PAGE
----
• The Clark Howard show features Atlanta-based consumer affairs expert Clark Howard who answers viewer questions on personal finance. The program is a mix of the best calls of the week from his WSB (750)/Cox Radio-syndicated radio program and other consumer tips and ripoff alerts offered by Howard.

The channel's sonic logo, tag, audio mnemonic was produced by Musikvergnuegen and written by Walter Werzowa from the Austrian 1980s sampling band Edelweiss.[3]

Miscellaneous

During its first year, Headline News had a competitor in the form of Group W's Satellite News Channel, which lasted from June 21, 1982, until October 27, 1983. SNC's satellite slot was then purchased by Turner to launch Headline News into further additional homes.

When CNN networks moved in to the CNN Center in 1987, HLN became the first network to broadcast a live programme from that new facility at 3.00 ET, the programme being "Headline News Program # 96,915" presented by Lyn Vaughn. The last program from their old studio at Techwood Drive was anchored by Brian Christie.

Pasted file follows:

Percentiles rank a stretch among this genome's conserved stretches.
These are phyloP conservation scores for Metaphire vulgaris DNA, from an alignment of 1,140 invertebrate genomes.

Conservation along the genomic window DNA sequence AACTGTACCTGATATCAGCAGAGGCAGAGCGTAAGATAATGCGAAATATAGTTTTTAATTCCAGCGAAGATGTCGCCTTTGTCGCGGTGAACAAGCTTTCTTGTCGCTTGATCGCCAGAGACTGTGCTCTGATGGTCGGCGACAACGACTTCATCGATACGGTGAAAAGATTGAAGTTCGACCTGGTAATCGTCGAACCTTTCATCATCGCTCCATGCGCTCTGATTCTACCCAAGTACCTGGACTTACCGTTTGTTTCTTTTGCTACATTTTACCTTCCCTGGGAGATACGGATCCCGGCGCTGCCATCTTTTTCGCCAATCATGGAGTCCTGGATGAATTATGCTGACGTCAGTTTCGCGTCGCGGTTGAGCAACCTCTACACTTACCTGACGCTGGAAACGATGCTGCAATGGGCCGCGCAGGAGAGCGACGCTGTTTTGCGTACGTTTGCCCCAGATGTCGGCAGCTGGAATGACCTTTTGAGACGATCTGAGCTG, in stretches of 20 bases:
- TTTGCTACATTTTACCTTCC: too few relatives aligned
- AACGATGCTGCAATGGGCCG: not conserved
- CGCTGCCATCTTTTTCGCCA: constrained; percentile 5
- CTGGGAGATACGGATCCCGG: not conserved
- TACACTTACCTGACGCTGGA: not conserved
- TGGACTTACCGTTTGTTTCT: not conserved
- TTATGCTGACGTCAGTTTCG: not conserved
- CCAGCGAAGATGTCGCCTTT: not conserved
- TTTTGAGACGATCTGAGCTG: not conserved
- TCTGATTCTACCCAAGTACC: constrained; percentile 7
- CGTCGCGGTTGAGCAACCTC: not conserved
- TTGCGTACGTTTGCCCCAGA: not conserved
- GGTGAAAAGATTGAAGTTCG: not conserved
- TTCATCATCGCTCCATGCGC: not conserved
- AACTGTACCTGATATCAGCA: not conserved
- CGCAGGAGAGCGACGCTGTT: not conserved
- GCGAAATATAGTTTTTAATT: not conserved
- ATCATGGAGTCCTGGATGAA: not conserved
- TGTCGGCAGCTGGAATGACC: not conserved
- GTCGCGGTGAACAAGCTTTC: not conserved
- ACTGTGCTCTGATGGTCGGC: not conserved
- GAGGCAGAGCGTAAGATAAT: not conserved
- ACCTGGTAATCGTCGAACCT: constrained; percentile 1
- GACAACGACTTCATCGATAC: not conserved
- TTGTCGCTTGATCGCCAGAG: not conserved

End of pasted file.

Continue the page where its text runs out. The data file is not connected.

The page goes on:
On January 8, 1992, Headline News was almost the victim of a hoax. President Bush had fainted at a state dinner in Tokyo, and a caller claiming to be the president's physician called and claimed that Bush had died. At 9:45 a.m., anchorman Don Harrison prepared to break the story, stating "This just in to CNN Headline News, and we say right off the bat, we have not confirmed this through any other sources..." Another person, off camera, said, "No. Stop." [1] After glancing away momentarily, Harrison continued, "We are now getting a correction. We will not give you that story. It was regarding some rather tragic news involving President Bush, but updating that story, President Bush is reported to be resting comfortably." [4]. The perpetrator turned out to be an Idaho man who was later hospitalized at a private mental facility.[5]

Anchors and reporters (past and present)

See also

References

  1. ^ http://www.chicagotribune.com/business/chi-tue-rosenthal-cnnticker-rip-dec16,0,2043498.story
  2. ^ Headline News Becomes "HLN", TVNewser, December 17, 2008
  3. ^ Paul Morley (2003-10-19). "Boot me up, Dessie". The Observer (Guardian Media Group). http://observer.guardian.co.uk/print/0,3858,4774366-111639,00.html. Retrieved 2009-01-17. 
  4. ^ "CNN nearly said president had died," AP report in Stars and Stripes, January 10, 1992, p3
  5. ^ "Alleged Hoax Caller in Mental Hospital," The Post-Standard (Syracuse), January 10, 1992, pA-5

External links


Advertisements






Got something to say? Make a comment.
Your name
Your email address
Message